The role of phenology in climate research
Global warming has been discussed for decades. It is now undisputed that it exists, also because it can be backed up with phenological data.
“The earth is getting greener,” read the headline of a 2001 NASA study. From space it is clearly visible that plant growth above the 40th northern latitude – the line between Madrid and Beijing – has increased significantly since 1981. Although the forests have been damaged by acid rain and other human interference, there are more plants today than in previous decades.
The explanation: Due to global warming, the vegetation period has become longer. Spring comes earlier, winter comes later. So plants have more time to reproduce and spread before hibernation begins. Because the temperature curve has such a strong influence on the development of plants, changes in plant growth are important indicators of climate change.
Plants and climate change
Phenological studies have found that the growth phase of plants in Europe has increased by more than ten days since the 1960s. In Germany, the so-called vegetation period is now around two weeks longer.
The heyday of many plants has shifted significantly in recent decades. In many places, the hazel blossom begins up to four weeks earlier. Alder trees, ash trees and elms also bloom earlier than in earlier times and many deciduous trees keep their green leaves until November.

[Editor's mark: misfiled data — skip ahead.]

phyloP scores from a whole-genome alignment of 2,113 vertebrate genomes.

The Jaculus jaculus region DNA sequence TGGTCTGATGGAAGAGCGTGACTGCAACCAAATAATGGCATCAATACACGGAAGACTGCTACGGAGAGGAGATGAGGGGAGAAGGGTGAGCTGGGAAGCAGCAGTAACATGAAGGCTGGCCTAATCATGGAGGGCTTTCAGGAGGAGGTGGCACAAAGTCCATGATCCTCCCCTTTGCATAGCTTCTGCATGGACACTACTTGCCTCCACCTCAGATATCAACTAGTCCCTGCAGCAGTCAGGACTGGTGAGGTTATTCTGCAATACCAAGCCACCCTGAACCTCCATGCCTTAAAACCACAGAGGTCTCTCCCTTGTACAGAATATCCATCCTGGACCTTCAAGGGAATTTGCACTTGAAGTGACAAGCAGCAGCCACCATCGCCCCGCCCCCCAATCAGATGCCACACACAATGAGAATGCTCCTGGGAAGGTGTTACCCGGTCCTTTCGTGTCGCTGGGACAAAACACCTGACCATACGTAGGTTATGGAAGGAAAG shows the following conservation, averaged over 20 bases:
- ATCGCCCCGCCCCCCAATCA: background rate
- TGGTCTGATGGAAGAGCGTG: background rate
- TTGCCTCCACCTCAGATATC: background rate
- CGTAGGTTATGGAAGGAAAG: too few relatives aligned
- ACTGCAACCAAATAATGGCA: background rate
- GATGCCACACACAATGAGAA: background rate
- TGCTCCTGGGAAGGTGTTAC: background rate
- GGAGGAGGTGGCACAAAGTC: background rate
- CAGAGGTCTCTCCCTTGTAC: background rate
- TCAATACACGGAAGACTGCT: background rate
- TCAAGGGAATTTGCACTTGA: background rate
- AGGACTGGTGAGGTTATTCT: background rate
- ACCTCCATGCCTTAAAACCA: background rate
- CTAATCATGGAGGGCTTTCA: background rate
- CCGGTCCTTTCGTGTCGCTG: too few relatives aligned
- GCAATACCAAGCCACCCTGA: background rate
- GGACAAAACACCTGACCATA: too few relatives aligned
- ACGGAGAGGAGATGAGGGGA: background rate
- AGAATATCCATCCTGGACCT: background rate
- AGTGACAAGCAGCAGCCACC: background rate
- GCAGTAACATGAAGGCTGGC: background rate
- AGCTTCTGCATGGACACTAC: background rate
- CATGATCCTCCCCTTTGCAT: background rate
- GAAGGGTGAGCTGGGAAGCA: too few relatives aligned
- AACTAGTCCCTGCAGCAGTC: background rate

These changes also have an impact on people. Farmers have to adjust their sowing and harvesting times to the changed conditions and allergy sufferers have to prepare themselves: an extension of the vegetation phase by earlier flowering also means an extension of the pollen count.
In addition, completely new species are attracted to our warmer climate. The ragweed, also called ambrosia, has migrated to Europe from the USA in recent years and has also settled in Germany in isolated cases. If the immigrant continues to spread, its late flowering in August would further prolong the suffering of the hypersensitive: Ambrosia is considered to be extremely allergenic.
Animals and climate change
When the plants move around, the animals also follow: some species of amphibians, for example the tree frog, spawn earlier than in previous decades.
However, the changes in the life of animals are particularly evident in the birds. Because the climate is becoming friendlier and the plants no longer rest, it is no longer worth the long journey south for some migratory birds that have left Europe in winter.
Migratory birds are now returning from their wintering areas much earlier than a few years ago. Some bird species stay here completely.
Starlings move south less and less – they hibernate with us. This gives them advantages over migratory birds in the spring, as those who stayed at home can secure the best breeding sites at an early stage. The number of breeding pairs of smaller migratory birds such as garden redstart, black swallow and wryneck has therefore dropped sharply.